Monumental Painting as Public Space
In December 2012, Tõnis Saadoja completed a ceiling painting in foyer of Theatre NO99 in Tallinn. The painting depicts a view we see when we look up into the sky in a deciduous forest. The event was especially noteworthy because monumental painting in Estonia has for years been as good as dead, and only a few professional contemporary artists have received institutional commissions over the last decade to undertake any large-scale works. The mural was supplemented by a book recording Saadoja’s work process and introducing the history of Estonian monumental painting.
The ceiling painting was, symbolically, commissioned by a theatre which has been politically the most active cultural institution in the last five years. One ideal of NO99 seems to be that a bit of news from the morning should appear as a production in the evening. Besides swift reaction, they are consistently involved in mapping and directing social processes, aiming to improve our local, somewhat shaky democracy. Commissioning the painting is another example of how a theatre that is concerned about and feels responsible for the abuse and non-use of public space manages to find means – instead of moaning and groaning – to visually and socially enrich the theatre. It is also typical that NO99 has no far-reaching plans for their current building in Sakala Street, and actually seems keen to leave it behind as quickly as possible. The ceiling painting that could, if it is lucky, survive hundreds of years, is primarily an addition and a gift to the building (and its cultural history), and not to the theatre itself.
The building was completed in 1947 as the Culture House for Working People. When it was designed earlier, during the Republic of Estonia (Edgar Kuusik, 1938), it was supposed to accommodate the Central Board of Officers in Tallinn. The architect installed a casino and a banqueting hall, which now serve as theatre halls. Saadoja’s mural now adorns the ceiling of the foyer between the two halls. Typically of the era, the building is quite lavishly decorated, boasting the obvious Soviet symbols of victory. Saadoja’s mural is located on a decorated ceiling, once also adorned by a mural, which was later repeatedly covered with white paint. Saadoja decided to supplement the Stalinist interior (NO99 had already treated some of it rather boldly) with a sotto in sú “forest view”. Without going any deeper into the topic, I’d just like to mention that the picture resembles the sky of the mural in the Estonia Theatre, but with no figures. It emphasises the absence of people.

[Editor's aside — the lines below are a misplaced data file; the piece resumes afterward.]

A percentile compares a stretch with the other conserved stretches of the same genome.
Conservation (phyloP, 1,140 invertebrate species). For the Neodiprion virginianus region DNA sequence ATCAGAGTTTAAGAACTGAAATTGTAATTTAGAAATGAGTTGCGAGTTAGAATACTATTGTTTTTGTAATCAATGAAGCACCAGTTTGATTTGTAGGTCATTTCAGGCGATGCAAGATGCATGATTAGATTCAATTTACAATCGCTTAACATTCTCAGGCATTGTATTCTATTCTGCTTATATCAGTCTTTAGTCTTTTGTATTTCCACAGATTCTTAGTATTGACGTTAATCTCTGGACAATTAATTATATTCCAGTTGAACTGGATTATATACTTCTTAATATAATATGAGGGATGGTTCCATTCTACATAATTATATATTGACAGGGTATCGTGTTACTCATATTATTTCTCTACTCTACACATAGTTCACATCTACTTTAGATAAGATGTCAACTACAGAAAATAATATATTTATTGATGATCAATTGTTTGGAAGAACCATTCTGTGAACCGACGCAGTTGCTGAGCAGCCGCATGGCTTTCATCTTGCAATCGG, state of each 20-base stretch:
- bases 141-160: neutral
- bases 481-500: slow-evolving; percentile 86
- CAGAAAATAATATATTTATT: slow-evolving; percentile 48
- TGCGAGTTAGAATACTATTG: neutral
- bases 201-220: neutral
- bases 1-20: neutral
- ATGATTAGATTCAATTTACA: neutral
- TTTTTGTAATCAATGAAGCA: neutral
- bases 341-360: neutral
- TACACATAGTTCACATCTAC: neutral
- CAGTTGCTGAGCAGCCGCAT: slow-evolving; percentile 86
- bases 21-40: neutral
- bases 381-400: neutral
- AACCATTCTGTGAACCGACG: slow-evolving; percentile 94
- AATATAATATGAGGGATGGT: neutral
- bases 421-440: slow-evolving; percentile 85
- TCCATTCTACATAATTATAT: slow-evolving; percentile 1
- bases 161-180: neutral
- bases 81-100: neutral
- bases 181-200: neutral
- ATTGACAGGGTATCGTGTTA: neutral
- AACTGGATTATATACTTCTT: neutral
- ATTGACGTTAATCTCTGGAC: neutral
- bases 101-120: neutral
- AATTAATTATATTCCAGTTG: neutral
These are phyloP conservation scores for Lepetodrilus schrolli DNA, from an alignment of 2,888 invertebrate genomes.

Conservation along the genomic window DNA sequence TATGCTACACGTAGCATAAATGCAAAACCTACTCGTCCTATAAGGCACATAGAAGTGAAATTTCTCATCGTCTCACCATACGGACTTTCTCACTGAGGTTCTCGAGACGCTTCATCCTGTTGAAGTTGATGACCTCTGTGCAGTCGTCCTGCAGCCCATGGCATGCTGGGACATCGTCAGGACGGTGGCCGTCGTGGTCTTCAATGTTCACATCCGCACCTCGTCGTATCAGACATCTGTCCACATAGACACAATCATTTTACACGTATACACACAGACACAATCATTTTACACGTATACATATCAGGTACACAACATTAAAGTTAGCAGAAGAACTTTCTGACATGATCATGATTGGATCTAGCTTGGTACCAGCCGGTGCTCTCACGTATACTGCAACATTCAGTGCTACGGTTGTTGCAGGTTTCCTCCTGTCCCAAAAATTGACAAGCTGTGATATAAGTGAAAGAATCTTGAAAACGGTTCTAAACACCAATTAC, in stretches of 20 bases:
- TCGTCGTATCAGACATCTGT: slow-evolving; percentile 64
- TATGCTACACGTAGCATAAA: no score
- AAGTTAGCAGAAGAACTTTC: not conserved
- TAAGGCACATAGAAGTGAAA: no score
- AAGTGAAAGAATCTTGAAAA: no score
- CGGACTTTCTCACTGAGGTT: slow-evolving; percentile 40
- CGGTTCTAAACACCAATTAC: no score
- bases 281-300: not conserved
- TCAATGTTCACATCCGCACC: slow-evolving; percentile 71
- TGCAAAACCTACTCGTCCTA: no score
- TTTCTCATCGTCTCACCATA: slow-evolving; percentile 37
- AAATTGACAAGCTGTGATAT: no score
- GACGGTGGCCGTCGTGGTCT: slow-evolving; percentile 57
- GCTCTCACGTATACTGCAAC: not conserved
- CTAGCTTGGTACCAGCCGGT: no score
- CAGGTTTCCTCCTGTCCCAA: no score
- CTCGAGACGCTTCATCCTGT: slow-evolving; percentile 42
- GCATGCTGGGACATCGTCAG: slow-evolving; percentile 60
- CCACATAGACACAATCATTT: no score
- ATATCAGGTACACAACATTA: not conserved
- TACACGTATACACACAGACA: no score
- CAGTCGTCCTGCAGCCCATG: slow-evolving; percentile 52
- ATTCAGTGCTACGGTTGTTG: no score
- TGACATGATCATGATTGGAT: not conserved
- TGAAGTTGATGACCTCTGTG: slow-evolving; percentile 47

The book published to go with the mural features photographs of most of Estonia's monumental paintings (starting with Johann Köler’s 1879 fresco in the St Charles Church in Tallinn), taken by the photographer Paul Kuimet in summer 2012. However, these are not the usual reproductions in the service of art history: like the mural, they have a wider critical purpose. The mere fact that Kuimet used a medium format camera and black-and-white film stresses the essence of his photographic diary as an independent art project. Kuimet’s pictures add a certain sense of distance and a double coding between the monumental paintings (including their spatial location) and the book's readers. Besides interpretations, this is also a demanding statement regarding the usage of public space. The click of the camera in front of a mural is like a Marxist fist: it is unacceptable that the public space is uncontrollably covered with shameless, mostly ugly and profit-hungry endless advertising noise. Taking pictures of the monumental paintings took four months out of the life of the productive artist, who could have done something else with his time, and thus the whole process of purposeful usage of time is certainly a statement in itself.